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Re: Communications & Tech - The ISP, VoIP and Cellphone Superguide
« Reply #265 on: September 27, 2012, 09:07:22 AM »
Thanks. I have my own domain with hosting that I just got, so I can probably just switch over to it. It's just a PITA to do it. I know, tiny violin.  I do have an sbcglobal.net address, so it sounds like I can keep that address, have it forwarded to my domain email address and then transition over time instead of a hard stop.

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Re: Communications & Tech - The ISP, VoIP and Cellphone Superguide
« Reply #266 on: September 28, 2012, 08:15:54 AM »
Yeah, it really does help when you can have a leisurely transition. Sounds like you've gotten it squared, then. Good to hear!

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Re: Communications & Tech - The ISP, VoIP and Cellphone Superguide
« Reply #267 on: October 01, 2012, 05:25:44 PM »
Update! I just got off the phone with Ladymaier and her NetTalk provided VoIP service. (Thank you so much for calling and helping us all out, Ladymaier!)

NetTalk Duo:

The verdict? Not terrible. It was pretty close to what I expected, but NetTalk is serviceable and the overall call quality is certainly better than MagicJack (not that this particular benchmark is difficult to clear). It's got a few of the same shortcomings that Google Voice has, like duplex issues and brief cut-outs from background noise, only the latency is lower and the compression is a little more noticeable. The vocal frequency range is reminiscent of cheap walkie-talkies, a little flat and a touch hollow at times. All said, I'd still regard the overall call quality as a bit less problematic than Google Voice... maybe even a bit of an upgrade.

There's concern of course about router compatibility for some people, and the power brick is apparently pretty flimsy and cheap, but fortunately, the power connector is the USB port as well so it can be easily replaced with a high enough amperage cell phone charger. One must also remember that NetTalk is a proprietary VoIP provider tied to cheap hardware, and they've designed the service to be as cheap as humanly possible... so, quality isn't going to be at the forefront here. Apparently, number porting can take a couple weeks as well. However, for all the caveats, you do basically get e911 support, up to 3000 minutes of talk time (supposedly), and most of the other major calling features expected with most VoIP providers for about $2.50 a month plus initial and replacement hardware costs.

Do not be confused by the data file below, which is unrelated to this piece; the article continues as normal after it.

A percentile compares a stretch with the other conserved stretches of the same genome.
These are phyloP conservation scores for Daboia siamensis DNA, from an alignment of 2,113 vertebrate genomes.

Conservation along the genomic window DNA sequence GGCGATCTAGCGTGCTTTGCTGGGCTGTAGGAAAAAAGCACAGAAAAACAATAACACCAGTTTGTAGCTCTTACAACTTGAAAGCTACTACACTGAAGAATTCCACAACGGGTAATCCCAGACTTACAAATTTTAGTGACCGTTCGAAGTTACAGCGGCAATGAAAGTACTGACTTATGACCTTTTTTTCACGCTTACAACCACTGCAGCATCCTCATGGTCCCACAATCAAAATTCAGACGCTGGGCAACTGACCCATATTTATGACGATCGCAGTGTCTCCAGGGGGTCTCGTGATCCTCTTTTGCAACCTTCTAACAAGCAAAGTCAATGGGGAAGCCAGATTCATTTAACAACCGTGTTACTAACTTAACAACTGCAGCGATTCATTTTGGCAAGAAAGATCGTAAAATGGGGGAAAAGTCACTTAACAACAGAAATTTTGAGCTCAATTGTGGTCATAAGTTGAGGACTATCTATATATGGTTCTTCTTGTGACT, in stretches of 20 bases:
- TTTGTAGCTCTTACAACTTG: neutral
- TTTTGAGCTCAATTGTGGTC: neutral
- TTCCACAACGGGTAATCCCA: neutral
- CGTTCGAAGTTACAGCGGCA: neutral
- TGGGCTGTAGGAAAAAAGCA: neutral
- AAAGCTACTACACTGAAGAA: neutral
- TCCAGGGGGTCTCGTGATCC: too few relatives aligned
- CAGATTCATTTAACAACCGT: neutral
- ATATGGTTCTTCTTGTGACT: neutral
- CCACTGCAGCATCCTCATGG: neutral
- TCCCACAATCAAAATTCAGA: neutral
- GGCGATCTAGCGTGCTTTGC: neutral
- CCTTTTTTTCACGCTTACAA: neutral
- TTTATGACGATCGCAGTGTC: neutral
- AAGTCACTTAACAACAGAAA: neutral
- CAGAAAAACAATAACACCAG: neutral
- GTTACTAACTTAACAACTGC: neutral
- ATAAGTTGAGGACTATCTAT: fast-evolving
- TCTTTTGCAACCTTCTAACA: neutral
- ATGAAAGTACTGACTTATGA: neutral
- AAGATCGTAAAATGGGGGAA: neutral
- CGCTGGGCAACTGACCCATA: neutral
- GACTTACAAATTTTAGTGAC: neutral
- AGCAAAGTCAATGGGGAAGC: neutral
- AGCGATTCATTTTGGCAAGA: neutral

It's not perfect, but if you know the quirks and risks going in and it's to be used for far less frequent and important calling (kind of in the same camp as the Google Voice demographic) or to be taken along for cheap and frequent calling while on the road, and you just cannot bring yourself to sign up with VOIPo, Future Nine or another higher-end independent VoIP provider that allows you to BYOD, or you can't justify $7-10 a month for something you barely use and MagicJack is still looking attractive despite my warnings against 'em...NetTalk is functional and certainly superior to the alternatives in the market segment. Bonus points, their website doesn't look like an ad you'd find across from Ask Marilyn and Howard Huge in the weekly Parade. (Thanks for that analogy, Ladymaier!)

My current primary recommendation is going to be VOIPo first and foremost, but for the extra-frugal mustachians out there that don't potentially mind the near disposable nature of the hardware or the call quality and find Google Voice a PITA, NetTalk just might be the solution for you.

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Re: Communications & Tech - The ISP, VoIP and Cellphone Superguide
« Reply #268 on: October 01, 2012, 06:47:47 PM »
Any thoughts on FreedomPop's new free 4G now that it has gone live?

http://gigaom.com/mobile/freedompops-freemium-4g-data-service-goes-live/
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Re: Communications & Tech - The ISP, VoIP and Cellphone Superguide
« Reply #269 on: October 01, 2012, 08:22:49 PM »
Small celebration for me! The husband has green lighted cutting the cable! My Internet/phone/cable bundle always comes out to around $200 a month! I tried negotiating and got no where. My contract is almost up, so the fee to break will be $30.00. Just cutting cable and keeping the phone and Internet would be $105 a month. Cutting phone and keeping the Internet alone will be $65 a month. THEY WANT $40 for my bare-bones, dial tone only phone? They can get bent.

So I haven't saved any $$ yet, spent some though! I'm more than 30 miles from the broadcast, so I bought a $50 antenna. A 6 foot difference in position took me from 6 channels to 26. (Had to buy a longer coax cable to do it, so add another $9). Not too shabby. But, still getting expensive. I headed to the flea market and got a used cable to attach the computer to the TV for $5. It works great!
I headed to the PagePlus dealer at said flea market and he sold me a used flip phone with charger for $20! I purchased 100 minutes for $10 and plan to keep this phone charged and off for emergencies. The phone seems to be in good condition and is holding it's charge so far. (I did not own a cell phone before).